Walking Bridges: Placing the Liberal Arts and Sciences between Secondary and Higher Education

in International Journal of Chinese Education
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When are the most appropriate times to receive a liberal arts and sciences education? The liberal arts and sciences model is meant to achieve aims that include general cognitive abilities, moral and social growth, and interdisciplinary understanding. This paper considers the case for studying the liberal arts and sciences in secondary school in comparison with studying them in college/university. Success in fostering cognitive skills such as critical thinking is used as a basis for comparison of these two settings. A review of empirical research suggests that general cognitive gains are not unique to the liberal arts and sciences nor to tertiary education, but that social and moral education may constitute a more unique advantage of the liberal arts. The paper concludes with a discussion of the implications for the justification of the liberal arts and sciences in China.

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  • 3

    Ibid. p. 31.

  • 5

    RothblattThe Living Arts27.

  • 7

    Ernest Pascarella et al.“How the Instructional and Learning Environments of Liberal Arts Colleges Enhance Cognitive Development,” Higher Educationno. 66(5) (2013): 569-583.

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  • 8

    Marijk Van Der Wende“Trends Towards Global Excellence in Undergraduate Education: Taking the Liberal Arts Experience into the 21st Century,” International Journal of Chinese Education no. 2 (2013): 289-307.

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  • 9

    RothblattThe Living Arts43.

  • 10

    Jonathan Becker“What a Liberal Arts Education is . . . and is Not,” Bard Institute for International Liberal Education (2003) retrieved from http://iile.bard.edu/research/.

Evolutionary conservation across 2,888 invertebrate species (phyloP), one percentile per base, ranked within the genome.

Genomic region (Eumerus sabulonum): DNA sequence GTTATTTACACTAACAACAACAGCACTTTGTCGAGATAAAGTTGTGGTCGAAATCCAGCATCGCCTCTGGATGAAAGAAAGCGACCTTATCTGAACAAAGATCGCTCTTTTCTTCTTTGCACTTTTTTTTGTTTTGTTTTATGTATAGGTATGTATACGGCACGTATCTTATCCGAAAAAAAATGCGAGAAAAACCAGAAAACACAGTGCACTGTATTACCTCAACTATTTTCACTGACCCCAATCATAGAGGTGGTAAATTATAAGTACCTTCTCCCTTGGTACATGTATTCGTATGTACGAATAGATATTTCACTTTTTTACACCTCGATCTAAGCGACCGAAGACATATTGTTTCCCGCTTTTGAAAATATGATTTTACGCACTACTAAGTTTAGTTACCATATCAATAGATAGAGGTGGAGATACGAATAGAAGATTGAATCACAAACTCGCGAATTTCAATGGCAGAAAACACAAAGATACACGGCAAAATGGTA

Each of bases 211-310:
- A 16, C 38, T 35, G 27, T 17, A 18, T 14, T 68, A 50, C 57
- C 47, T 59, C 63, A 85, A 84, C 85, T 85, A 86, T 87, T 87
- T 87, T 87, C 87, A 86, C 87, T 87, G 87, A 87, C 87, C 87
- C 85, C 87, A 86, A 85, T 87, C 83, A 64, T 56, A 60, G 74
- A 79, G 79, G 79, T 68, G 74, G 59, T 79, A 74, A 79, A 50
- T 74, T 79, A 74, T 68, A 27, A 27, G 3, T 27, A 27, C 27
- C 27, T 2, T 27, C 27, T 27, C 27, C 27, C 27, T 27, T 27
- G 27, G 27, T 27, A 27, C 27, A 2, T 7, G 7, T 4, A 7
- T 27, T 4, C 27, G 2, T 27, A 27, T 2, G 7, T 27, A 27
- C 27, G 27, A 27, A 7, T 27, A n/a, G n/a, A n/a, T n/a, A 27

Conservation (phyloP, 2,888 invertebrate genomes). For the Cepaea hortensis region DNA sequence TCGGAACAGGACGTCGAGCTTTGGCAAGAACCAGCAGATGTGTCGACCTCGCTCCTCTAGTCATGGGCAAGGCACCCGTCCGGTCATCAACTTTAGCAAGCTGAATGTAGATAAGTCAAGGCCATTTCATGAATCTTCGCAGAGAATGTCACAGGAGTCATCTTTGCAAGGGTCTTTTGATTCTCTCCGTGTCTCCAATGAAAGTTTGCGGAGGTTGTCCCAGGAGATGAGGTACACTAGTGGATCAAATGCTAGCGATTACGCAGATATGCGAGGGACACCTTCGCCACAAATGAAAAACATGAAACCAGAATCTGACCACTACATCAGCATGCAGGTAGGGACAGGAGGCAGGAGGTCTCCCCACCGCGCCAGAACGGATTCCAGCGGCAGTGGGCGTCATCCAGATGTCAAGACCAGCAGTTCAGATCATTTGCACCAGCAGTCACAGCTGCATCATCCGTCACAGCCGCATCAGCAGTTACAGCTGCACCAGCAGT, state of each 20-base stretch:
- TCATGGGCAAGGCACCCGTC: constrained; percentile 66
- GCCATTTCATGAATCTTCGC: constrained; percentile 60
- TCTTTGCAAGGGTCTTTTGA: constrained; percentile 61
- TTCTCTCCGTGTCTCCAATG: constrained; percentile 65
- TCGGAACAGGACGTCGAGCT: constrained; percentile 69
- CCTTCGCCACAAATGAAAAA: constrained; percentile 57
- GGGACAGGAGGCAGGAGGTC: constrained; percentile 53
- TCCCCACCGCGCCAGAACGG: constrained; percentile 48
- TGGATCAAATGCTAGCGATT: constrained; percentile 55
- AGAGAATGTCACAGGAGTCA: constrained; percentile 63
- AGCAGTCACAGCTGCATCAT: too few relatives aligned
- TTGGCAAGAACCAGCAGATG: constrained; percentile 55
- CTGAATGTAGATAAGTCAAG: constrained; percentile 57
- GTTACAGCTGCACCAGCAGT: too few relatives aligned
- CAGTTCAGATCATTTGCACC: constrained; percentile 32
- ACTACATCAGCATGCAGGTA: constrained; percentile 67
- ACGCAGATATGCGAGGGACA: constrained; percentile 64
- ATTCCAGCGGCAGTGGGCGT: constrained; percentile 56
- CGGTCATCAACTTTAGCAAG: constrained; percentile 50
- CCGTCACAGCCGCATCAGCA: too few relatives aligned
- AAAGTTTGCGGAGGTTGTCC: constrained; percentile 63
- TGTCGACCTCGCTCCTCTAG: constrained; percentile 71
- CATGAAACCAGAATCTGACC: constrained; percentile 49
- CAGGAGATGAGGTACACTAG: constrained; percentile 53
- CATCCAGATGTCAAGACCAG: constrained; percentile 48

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  • 13

    RothblattThe Living Arts49.

  • 15

    David Yunchao Chen“China’s Mass Higher Education: Problem, Analysis, and Solutions,” Asia Pacific Education Review 5(1) (2004) pp. 9-10.

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  • 16

    See: Xiangmin Chen“General Education Reform and its Implications for Student Learning: The Case of Yuanpei Program of Peking University in China,” Nagoya Higher Education Research no. 11 (2011); Hu Xianzhang and Cao Li “Meaning and Methods.” In General Education and the Development of Global Citizenship in Hong Kong Taiwan and Mainland China: Not Merely Icing on the Cake ed. Xing Jun (2012): 61; Weifang Min “Chinese Higher Education” Asian Universities: Historical Perspectives and Contemporary Challenges (2004): 53-84; Yiqiu Wang “Reconsideration of the Relationship of Culture Quality Education and General Education” Peking University Education Review no. 3 (2009): 0-13.

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  • 25

    Tony WagnerThe Global Achievement Gap: Why Even Our Best Schools Don’t Teach the New Survival Skills Our Children Need—and What We Can Do About It (New York: Basic Books2010).

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  • 28

    Ibid.54.

  • 30

    Josipa Roksa and Tania Levey“What Can You Do With That Degree? College Major and Occupational Status of College Graduates Over Time,” Social Forces no. 89.2 (2010): 389-415.

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  • 34

    Ibid.140.

  • 35

    Ibid.161.

  • 37

    RothblattThe Living Arts49.

  • 40

    Tricia Seifert et al.“Liberal Arts Colleges and Good Practices in Undergraduate Education: Additional evidence,” Journal of College Student Development no. 51.1 (2010): 1-22; Ernes Pascarella et al. “How the Instructional and Learning Environments of Liberal Arts Colleges Enhance Cognitive Development” Higher Education no. 66.5 (2013): 569-583.

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  • 43

    Ibid.583.

  • 46

    Anne Saavedra and Juan Esteban Saavedra“Do Colleges Cultivate Critical Thinking, Problem Solving, Writing and Interpersonal Skills?” Economics of Education Review no. 30.6 (2011): 1516-1526.

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  • 49

    Tricia A. Seifert et al.“The Effects of Liberal Arts Experiences on Liberal Arts Outcomes,” Research in Higher Education no. 49.2 (2008): 123.

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  • 54

    Nussbaum“Democracy Education and the Liberal Arts” p. 743.

  • 58

    Jinghuan Shi and Yi Lu“Empiricism and Idealism: Do We Need a Mode Shift of General Education in China?” International Journal of Chinese Education no. 1 (2016).

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